How will Russia ‘dodge’ EU oil sanctions?

Russia could respond to sanctions targeting its oil sector by finding new customers or cutting output to keep prices high. This move could have a negative impact on the global economy if OPEC does not intervene.

Russia’s response will be closely watched. said Helima Croft, head of global commodity strategy at RBC Capital Markets.

How will Russia 'dodge' EU oil sanctions?  - first

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According to the International Atomic Energy Agency (IEA), Russia is the world’s third largest oil producer after the United States and Saudi Arabia; is the world’s second largest crude oil exporter after Saudi Arabia.

“Russia’s response to oil sanctions is likely to change oil-gas trade in the future. Oil prices will not fall in the immediate term and the consequences of sanctions against Russia will linger for many years. The US should have imposed ‘pre-emptive’ sanctions on Russia and got tougher on OPEC oil producers to increase production sooner.” Hosseiun Askari, a professor at the George Washington University School of Business.

Looking for new customers

Whether Russia can ease the impact of sanctions on its crude oil and how much it can sell will impact global oil prices.

In a statement on Twitter, Mikhail Ulyanov, Russia’s permanent representative to international organizations in Vienna, said that Russia will look for other partners to buy its oil. Currently, Moscow has two potential buyers of crude oil, China and India. Beijing and New Delhi have both bought discount Russian oil and experts predict this will continue into the future.

According to market watchers, in the past, India imported very little crude oil from Russia, only 2-5% per year, however, in recent months, its purchases have skyrocketed. Specifically, India bought 11 million barrels of Russian oil in March, this number increased to 27 million in April and 21 million in May. Meanwhile, for the whole of 2021, India only bought 12 million barrels of oil. from Russia.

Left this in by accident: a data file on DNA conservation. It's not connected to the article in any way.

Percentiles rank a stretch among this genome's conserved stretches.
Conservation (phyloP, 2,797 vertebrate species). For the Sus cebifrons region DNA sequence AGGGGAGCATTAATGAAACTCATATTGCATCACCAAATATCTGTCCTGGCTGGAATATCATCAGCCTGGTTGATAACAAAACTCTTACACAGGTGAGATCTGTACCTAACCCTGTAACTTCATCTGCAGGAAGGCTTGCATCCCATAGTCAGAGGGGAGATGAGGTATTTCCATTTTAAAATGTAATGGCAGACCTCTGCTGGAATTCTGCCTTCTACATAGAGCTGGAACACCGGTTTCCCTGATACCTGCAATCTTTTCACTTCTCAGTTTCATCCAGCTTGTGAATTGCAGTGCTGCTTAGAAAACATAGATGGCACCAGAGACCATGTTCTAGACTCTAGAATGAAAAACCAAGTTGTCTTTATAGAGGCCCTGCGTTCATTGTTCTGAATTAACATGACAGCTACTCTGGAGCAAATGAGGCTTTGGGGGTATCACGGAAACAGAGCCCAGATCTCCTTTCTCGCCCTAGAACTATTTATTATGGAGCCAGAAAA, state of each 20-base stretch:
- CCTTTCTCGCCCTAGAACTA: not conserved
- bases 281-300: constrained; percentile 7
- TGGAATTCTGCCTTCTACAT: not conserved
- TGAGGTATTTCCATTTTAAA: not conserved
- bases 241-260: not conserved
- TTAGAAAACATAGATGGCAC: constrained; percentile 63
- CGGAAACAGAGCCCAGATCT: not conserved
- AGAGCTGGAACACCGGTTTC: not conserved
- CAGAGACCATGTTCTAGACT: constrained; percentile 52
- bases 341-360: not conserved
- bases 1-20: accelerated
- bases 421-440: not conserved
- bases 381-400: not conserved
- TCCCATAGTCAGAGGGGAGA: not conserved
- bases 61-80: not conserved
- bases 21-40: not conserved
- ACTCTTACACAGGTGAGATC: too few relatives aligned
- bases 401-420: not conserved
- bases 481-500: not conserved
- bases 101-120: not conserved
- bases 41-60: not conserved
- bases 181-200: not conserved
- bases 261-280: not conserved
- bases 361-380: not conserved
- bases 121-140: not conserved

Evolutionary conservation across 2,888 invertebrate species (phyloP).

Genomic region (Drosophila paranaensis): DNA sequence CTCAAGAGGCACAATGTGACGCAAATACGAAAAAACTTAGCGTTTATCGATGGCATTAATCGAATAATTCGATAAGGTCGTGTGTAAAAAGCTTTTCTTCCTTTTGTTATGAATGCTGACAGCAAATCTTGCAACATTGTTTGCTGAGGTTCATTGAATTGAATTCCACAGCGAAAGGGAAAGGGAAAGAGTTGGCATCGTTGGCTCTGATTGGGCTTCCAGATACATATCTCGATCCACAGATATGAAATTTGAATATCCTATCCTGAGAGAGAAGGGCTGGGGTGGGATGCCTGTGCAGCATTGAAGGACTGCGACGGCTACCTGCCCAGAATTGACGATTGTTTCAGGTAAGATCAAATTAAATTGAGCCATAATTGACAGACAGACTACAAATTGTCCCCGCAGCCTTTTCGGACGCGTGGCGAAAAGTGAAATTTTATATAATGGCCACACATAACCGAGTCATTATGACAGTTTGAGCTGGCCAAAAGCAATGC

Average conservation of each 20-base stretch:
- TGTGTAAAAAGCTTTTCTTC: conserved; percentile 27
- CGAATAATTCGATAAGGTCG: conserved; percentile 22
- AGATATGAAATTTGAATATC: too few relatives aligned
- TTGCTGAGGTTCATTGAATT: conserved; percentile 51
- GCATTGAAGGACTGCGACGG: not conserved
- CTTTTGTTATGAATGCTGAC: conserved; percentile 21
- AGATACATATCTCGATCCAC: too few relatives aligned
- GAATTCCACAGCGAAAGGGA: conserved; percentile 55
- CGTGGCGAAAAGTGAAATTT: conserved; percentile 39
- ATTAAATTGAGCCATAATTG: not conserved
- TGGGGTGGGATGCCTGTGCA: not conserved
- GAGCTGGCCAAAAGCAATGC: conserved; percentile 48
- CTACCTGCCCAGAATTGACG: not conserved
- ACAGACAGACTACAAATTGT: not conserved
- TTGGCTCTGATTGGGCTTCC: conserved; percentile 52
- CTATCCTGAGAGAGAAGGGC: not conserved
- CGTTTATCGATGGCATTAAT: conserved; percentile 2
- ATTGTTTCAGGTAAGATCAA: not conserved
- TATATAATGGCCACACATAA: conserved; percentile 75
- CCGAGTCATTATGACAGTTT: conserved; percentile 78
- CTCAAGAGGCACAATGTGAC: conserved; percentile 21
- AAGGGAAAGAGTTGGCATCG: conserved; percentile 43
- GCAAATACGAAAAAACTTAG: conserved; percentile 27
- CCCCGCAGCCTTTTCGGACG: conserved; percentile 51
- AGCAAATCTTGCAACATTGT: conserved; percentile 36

China is already Russia’s largest oil customer, but its buying volume has also skyrocketed. From March to May, China bought 14.5 million barrels, tripling the same period in 2021, according to Kpler data.

Even so, Ms. Croft said, there is still a risk for Moscow as the EU targets shipping and insurance services.

Change mode of transport

“Whether Russian barrels make it to India, China and Turkey may depend on whether the EU ultimately chooses to target shipping and insurance services and whether Will the US choose to impose secondary sanctions on Iran-style?” RBC’s Croft writes.

According to the maritime consulting firm Windward, since the Russian-Ukrainian conflict broke out at the end of February, there have been 180 cases of change of owners of shipping vessels from Russian entities to non-Russian entities. of Russia.

The cases of change of ownership of Russian ships recorded in the last 3 months alone are more than half of the similar cases in the whole of 2021. A lot of Russian ships have been sold to companies based in Singapore, Turkey. United States, United Arab Emirates (UAE) and Norway.

Cut production

Russia may also cut production and reduce crude exports to cushion the financial impact. Vice President of Russia’s Lukoil Oil Company, Mr. Leonid Fedun said that the country should cut production by about 30% to push prices higher, not reduce selling prices too deeply like now.

According to Ms. Croft, Russia will probably cut exports over the summer to maximize economic damage to Europe.

Due to “alarmingly low” oil inventories and limited refining capacity, Europe is unlikely to be spared the impact if Russia goes ahead in cutting crude exports as soon as this summer.

“For Russia, higher oil prices could offset the impact of reduced export volumes this year.” Mr. Edward Gardner, economist at Capital Economics, said.

Urals crude, Russia’s main oil blend, even though it is trading at a discount, is still priced at $95 a barrel – much higher than it was a year ago, according to Gardner.

If Russia’s output falls, other parties may step in to curb the rise in oil prices. OPEC+ on June 2 decided to raise production to 648,000 bpd, however, this was not enough to fill the gap left by Russian energy.

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